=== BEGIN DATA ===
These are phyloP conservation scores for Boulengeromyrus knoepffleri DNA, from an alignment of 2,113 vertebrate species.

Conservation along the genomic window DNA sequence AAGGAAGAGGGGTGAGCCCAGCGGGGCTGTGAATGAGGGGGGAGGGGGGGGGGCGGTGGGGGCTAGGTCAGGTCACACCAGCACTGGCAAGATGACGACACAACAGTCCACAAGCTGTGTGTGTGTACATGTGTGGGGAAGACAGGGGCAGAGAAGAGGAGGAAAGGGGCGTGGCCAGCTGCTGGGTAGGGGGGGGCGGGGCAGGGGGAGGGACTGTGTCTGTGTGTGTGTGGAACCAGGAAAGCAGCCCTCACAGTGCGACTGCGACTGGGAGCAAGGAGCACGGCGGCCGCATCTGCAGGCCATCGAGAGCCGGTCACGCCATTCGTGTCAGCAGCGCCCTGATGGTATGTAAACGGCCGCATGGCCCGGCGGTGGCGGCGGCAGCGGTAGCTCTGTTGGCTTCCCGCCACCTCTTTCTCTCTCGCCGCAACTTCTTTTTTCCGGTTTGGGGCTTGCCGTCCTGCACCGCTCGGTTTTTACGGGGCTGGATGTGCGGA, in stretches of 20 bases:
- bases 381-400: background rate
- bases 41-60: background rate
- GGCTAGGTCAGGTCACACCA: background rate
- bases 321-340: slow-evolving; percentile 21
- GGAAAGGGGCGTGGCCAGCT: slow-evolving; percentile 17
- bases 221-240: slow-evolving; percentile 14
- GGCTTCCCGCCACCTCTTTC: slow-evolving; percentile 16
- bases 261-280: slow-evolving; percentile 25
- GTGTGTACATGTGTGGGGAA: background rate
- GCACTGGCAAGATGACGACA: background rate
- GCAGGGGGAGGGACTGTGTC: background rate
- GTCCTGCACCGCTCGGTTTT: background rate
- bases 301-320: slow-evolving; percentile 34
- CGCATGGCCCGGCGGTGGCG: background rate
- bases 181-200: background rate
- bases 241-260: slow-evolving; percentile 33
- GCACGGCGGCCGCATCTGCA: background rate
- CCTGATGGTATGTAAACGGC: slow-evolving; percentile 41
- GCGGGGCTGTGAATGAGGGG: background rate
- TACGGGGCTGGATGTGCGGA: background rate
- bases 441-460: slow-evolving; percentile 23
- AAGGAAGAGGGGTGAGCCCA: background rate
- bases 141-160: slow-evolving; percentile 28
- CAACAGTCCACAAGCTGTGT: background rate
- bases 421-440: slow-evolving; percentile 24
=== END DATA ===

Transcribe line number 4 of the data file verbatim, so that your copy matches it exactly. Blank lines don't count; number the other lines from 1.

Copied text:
- bases 41-60: background rate